The final result is an optimal exponent of 2.15. This produces an estimate which, on average, predicts a team's winning percentage to be just half a percentage point higher than their true result! A t-test on the differentials showed that this is nowhere near significant - ie, the estimate is unbiased. The root mean square error was 9.223 - meaning that a lot of the differences between Pythagorean Expectations of similar-talent teams are not going to be able to prove anything statistically. Again that's due to the small sample size of each season, differences in schedule strengths, and vast disparities in team strengths (by that I mean, if 2001 Miami and that season's Duke team played 100 games, Miami would probably win all 100. Duke probably has less than a 1% chance of the upset. On the other hand if the World Series Champions played 100 against the worst MLB team, I'd be shocked if the champs won more than 70% of the games.) It's just not *as* good of a metric for this sport as it is for others.

Regarding distribution shape, the differentials had a negative skew of -.9696, far larger than the rejection criterion for normality. There was a Kurtosis of 6.0888 as well. Being an applied statistician, of course I know that the proscribed action is to ignore these and continue to treat the data as if it were normal, merely making a footnote that it is in fact not ;-)

Here are some sample results:
The 10 BCS champions, plus 2003 USC and 2004 Auburn, plus anybody else in our Top 10, and then our Bottom 10 to show how badly they suck in comparison
2001 Miami: 95.98%
----- This marks the line where if they played the entire season over, you would still lose less than one game -----
2003 LSU: 91.84% (I don't buy #2, but are we collectively underrating these guys? Remember they also got in over USC based on a strong SOS.)
2005 Texas: 91.72%
2004 USC: 91.01%
2004 Auburn: 90.39%
2000 Miami: 89.15%
2000 Oklahoma: 87.57%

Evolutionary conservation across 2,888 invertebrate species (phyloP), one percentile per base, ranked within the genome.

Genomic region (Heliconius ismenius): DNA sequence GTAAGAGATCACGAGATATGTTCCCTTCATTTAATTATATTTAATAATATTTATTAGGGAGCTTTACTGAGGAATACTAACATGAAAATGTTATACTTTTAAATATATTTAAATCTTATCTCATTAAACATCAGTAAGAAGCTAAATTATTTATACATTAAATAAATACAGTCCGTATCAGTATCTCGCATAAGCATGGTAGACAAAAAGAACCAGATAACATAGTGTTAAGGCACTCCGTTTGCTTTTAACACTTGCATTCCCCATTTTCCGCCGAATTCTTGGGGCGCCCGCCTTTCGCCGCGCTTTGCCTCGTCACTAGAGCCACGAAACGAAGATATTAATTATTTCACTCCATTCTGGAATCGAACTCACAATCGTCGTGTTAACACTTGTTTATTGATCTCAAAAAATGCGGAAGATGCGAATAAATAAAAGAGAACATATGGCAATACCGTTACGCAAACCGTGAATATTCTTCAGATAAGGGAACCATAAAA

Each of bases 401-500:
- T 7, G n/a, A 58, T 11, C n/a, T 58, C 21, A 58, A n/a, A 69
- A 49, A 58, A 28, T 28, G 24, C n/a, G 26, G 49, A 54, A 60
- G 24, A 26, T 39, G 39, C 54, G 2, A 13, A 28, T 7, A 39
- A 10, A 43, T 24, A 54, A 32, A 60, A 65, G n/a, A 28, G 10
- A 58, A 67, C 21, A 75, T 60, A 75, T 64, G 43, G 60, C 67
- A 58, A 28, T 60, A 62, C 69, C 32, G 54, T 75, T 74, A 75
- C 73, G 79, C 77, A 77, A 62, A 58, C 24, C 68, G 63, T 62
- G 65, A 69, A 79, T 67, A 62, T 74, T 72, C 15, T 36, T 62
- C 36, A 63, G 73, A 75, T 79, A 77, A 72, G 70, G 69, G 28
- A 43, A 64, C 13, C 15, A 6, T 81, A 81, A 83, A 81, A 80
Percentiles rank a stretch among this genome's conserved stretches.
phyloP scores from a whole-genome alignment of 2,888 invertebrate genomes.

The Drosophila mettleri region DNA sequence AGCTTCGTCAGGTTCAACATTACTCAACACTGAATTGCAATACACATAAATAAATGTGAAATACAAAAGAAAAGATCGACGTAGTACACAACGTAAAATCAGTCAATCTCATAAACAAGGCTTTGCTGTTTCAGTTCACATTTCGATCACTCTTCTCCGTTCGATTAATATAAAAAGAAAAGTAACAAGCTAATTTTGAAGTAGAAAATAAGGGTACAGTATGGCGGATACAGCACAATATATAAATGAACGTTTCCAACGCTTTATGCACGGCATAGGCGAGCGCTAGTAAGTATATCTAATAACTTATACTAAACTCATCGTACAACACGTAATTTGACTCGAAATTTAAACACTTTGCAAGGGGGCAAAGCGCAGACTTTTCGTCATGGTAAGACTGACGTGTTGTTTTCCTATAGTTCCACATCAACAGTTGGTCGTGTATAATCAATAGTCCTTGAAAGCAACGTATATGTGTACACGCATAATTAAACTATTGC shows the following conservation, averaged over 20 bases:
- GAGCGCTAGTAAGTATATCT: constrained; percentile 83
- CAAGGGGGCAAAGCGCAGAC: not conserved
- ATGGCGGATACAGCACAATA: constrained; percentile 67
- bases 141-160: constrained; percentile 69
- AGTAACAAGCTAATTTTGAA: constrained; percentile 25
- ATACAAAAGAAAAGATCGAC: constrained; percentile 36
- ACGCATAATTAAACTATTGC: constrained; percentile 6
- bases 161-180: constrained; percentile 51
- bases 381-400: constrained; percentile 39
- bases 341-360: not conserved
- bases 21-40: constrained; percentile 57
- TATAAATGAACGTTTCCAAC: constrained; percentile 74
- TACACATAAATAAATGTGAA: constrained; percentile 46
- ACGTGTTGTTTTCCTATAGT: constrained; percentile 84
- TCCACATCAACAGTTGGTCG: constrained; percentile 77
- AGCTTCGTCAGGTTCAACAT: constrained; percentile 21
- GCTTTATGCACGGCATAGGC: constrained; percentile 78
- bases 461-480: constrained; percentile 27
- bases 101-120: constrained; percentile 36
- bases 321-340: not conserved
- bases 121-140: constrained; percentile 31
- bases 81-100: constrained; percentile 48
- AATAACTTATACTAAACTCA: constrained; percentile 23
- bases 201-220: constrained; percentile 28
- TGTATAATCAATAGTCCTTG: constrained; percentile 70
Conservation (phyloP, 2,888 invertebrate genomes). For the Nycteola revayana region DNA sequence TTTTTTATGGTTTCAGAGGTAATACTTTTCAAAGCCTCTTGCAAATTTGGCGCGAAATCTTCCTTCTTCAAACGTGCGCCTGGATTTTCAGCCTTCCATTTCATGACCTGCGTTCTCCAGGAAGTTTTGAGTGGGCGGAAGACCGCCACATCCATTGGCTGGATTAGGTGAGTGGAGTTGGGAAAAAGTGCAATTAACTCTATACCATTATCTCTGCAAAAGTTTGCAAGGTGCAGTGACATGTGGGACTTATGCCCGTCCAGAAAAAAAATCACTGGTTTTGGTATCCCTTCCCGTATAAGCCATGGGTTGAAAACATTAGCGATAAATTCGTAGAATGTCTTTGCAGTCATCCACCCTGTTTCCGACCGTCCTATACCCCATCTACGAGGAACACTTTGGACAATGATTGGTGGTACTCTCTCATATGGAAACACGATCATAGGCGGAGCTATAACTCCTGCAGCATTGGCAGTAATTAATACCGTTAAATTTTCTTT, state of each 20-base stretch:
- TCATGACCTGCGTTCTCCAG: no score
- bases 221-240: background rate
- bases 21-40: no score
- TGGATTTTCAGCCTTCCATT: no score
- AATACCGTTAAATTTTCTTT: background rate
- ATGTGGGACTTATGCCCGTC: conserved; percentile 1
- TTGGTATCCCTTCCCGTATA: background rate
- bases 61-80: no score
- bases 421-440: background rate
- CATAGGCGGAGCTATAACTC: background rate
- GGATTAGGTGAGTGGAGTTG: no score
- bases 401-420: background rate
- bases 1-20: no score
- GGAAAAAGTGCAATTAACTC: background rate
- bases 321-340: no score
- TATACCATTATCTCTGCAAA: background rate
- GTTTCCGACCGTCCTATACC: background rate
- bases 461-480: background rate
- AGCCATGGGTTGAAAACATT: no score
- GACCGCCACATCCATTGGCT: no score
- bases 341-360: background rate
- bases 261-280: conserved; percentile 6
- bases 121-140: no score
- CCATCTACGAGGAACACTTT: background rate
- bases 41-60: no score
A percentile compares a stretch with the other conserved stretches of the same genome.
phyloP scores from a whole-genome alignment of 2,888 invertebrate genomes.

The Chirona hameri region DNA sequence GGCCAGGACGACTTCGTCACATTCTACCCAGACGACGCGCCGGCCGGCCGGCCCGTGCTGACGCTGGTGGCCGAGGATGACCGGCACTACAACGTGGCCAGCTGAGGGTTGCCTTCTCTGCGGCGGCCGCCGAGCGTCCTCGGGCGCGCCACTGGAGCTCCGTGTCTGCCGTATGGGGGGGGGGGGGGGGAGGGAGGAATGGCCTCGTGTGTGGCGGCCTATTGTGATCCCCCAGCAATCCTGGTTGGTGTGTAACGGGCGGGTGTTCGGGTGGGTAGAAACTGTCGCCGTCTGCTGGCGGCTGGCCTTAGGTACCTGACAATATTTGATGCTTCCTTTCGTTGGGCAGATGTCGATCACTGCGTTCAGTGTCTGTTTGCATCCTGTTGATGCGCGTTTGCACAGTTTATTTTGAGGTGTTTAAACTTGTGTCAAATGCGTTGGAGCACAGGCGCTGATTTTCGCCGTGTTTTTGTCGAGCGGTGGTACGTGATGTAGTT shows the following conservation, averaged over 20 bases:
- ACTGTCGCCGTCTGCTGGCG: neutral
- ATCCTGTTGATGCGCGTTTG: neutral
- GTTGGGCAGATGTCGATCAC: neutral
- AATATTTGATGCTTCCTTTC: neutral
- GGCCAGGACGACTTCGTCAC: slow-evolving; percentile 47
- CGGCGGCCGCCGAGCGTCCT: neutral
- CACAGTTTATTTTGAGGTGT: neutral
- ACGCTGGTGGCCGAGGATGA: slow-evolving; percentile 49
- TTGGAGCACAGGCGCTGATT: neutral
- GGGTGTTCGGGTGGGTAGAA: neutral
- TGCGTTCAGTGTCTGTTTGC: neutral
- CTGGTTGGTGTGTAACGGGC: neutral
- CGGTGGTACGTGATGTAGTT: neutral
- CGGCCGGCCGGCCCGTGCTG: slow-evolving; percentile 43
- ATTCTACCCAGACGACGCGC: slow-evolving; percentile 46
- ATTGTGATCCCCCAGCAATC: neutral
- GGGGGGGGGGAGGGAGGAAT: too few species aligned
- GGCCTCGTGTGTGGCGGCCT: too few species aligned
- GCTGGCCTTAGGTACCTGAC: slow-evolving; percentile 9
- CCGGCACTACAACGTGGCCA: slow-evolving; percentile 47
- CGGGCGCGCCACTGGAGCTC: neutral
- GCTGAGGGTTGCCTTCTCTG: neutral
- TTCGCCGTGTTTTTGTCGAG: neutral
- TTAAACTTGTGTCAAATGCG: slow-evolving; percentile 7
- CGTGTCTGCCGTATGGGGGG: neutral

1998 Tennessee: 85.48%
1999 Florida State: 85.19%
2002 Ohio State: 85.00%
2003 USC: 84.92%
2006 Florida: 84.50%
2005 USC: 83.81%
2002 Miami: 83.48%
2007 LSU: 80.59%
2005 Notre Dame: 70.41%
2000 Purdue: 68.41%
2006 Wake Forest: 67.49%
----- This marks the line where winning 4 nonconference games and going 4-4 in conference play would land you -----
2001 Illinois: 66.24%
2000 Notre Dame: 64.57%
2005 Florida State: 64.30%
2006 Notre Dame: 63.90%
2007 Illinois: 62.93%
1999 Stanford: 57.38%
2004 Pittsburgh: 56.46%

Anyway, you'll probably hear this term thrown around in some upcoming posts about the massive all-time BCS rankings we did, or some mid/late-season analysis of teams in 2008 and beyond. We'll be using the 2.15 exponent unless that gets revisited with a larger data set. Again, it's a useful statistic for comparing teams that you already believe are similar in strength - a measure of how strongly they've dominated the opposition, which of course is only meaningful when taken into account along with the quality of opposition they faced. It's certainly nothing definitive. It's also perhaps a measure of how "lucky" a team has been - if they should win 60% of their games but they're sitting pretty at 9-1, there's probably been some fortunate bounces/calls along the way.